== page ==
“We choose to go to the Moon in this decade and do the other things, not because they are easy, but because they are hard.”
With that statement, JFK summed up the American commitment to the Space Race and to the exploration of the great unknown beyond our planet. Exploration has been part of the American spirit since the motley crews of pilgrims and indentured servants made their way across the Atlantic to settle a new world. It is in our blood to seek the unknown, and to seek bigger and better things. Landing on the Moon was an achievement that made Lewis and Clark’s expedition look like a walk in the park.
Yet, despite the zeal with which we travelled to the Moon, and beyond, half a century ago, NASA has had a mixed legacy in recent years. Some have praised the program’s ongoing commitment to scientific discovery, while others have painted it as an irrelevant and obsolete drain on our national budget. The Space Shuttle, a feat of engineering that was ahead of its time when it was launched in 1982, is now a sorely outdated design that is hugely expensive to maintain.
Now, after 29 years, NASA is finally putting the Space Shuttle program to bed. Today will be the last launch (weather permitting) of a NASA Space Shuttle when Atlantis takes off at Kennedy Space Center to deliver supplies to the International Space Station.
What will this mean for the future of the American space program? Presidents Bush and Obama proclaimed that a new series of leaner and more cost effective space craft are in the works to replace the Space Shuttle, but budgetary concerns could interfere with these plans. Already, a new House appropriations bill seeks to cut NASA funding by $1.6 billion (a cost cut that also threatens the development of the , which would be more powerful than the Hubble telescope).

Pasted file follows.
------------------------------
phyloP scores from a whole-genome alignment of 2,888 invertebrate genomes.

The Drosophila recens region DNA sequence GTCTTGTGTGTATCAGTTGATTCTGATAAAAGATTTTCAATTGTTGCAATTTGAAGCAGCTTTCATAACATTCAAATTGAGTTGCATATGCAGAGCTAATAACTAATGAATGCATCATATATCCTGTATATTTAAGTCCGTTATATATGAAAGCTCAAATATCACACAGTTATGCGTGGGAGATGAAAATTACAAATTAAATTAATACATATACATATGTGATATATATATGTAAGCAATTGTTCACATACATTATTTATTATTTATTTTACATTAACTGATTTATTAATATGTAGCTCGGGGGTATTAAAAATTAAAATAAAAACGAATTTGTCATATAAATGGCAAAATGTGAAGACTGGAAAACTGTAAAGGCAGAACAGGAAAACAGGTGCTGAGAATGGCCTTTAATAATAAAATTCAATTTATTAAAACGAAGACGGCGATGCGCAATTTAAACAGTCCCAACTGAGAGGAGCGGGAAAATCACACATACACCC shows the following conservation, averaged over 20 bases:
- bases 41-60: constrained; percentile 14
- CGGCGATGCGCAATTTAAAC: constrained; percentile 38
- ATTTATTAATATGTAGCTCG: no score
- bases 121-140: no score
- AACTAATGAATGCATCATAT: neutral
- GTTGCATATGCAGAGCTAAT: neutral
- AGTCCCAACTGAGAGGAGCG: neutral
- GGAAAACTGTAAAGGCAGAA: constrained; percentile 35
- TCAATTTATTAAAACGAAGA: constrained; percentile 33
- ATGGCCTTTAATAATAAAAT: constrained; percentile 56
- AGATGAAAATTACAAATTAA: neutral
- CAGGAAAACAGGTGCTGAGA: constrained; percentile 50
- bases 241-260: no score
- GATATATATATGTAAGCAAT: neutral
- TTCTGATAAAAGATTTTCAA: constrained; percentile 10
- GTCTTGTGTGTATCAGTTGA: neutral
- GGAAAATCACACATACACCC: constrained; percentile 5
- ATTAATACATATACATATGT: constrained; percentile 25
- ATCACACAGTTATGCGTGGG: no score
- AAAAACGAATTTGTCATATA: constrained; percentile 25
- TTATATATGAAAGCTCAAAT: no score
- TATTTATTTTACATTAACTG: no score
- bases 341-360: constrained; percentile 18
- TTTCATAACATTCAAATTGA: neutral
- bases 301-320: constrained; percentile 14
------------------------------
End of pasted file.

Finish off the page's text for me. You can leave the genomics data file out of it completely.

The future of American space exploration could lie in the private sector, as I’ve discussed before. Regardless, it is a bit sobering to consider the passing of an era. When I was growing up, NASA astronauts seemed like great American heroes, tantamount to cowboys in space. We explored space not because it would bring us any immediate economic returns (it did quite the opposite) but because we yearned for knowledge. In this way, we led the world and won the admiration of millions, or billions.
American ingenuity is one of our greatest assets, a fundamental foundation of our national reputation. In the 1960s, we decided we were going to land on the moon, and we did it – as JFK so eloquently put it, not because it was easy, but because it was hard. That should be the mantra of every American – we do things not because they are easy, but because they are hard. This way of thinking is pertinent if we are going to restore our reputation, which has weakened globally following a decade of wars and the Great Recession.
This isn’t a call to restore funding for our space program, nor is it meant to be a tirade about the decline of our country. It is simply an observation of the end of an era. With every end there is a beginning. Where we go next is up to us.